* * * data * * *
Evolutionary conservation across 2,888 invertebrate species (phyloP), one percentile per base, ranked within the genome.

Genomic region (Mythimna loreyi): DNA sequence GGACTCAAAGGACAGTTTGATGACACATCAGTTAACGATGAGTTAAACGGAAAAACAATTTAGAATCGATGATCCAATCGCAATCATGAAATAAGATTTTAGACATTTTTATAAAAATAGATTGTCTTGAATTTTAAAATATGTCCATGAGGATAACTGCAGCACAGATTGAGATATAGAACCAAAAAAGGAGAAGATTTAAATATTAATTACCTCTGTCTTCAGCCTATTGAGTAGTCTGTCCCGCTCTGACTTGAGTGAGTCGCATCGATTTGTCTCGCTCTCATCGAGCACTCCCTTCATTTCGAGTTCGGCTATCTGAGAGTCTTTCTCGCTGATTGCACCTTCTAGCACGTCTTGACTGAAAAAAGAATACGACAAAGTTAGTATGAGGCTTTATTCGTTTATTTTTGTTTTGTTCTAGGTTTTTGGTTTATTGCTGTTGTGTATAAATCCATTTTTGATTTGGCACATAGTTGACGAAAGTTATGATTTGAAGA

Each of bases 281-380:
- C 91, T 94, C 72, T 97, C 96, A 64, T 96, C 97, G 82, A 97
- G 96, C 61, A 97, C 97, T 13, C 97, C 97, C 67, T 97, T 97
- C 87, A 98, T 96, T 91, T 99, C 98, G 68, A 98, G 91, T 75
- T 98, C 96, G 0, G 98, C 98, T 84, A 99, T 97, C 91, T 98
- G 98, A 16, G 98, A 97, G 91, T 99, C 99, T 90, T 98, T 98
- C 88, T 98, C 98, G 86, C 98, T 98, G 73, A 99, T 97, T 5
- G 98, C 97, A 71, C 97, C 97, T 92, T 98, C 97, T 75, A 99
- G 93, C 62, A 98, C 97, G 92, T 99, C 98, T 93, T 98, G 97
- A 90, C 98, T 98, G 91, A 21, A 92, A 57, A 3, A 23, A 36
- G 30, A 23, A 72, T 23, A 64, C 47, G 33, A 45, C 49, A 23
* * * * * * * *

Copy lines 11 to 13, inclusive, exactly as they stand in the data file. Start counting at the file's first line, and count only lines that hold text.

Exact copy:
- G 93, C 62, A 98, C 97, G 92, T 99, C 98, T 93, T 98, G 97
- A 90, C 98, T 98, G 91, A 21, A 92, A 57, A 3, A 23, A 36
- G 30, A 23, A 72, T 23, A 64, C 47, G 33, A 45, C 49, A 23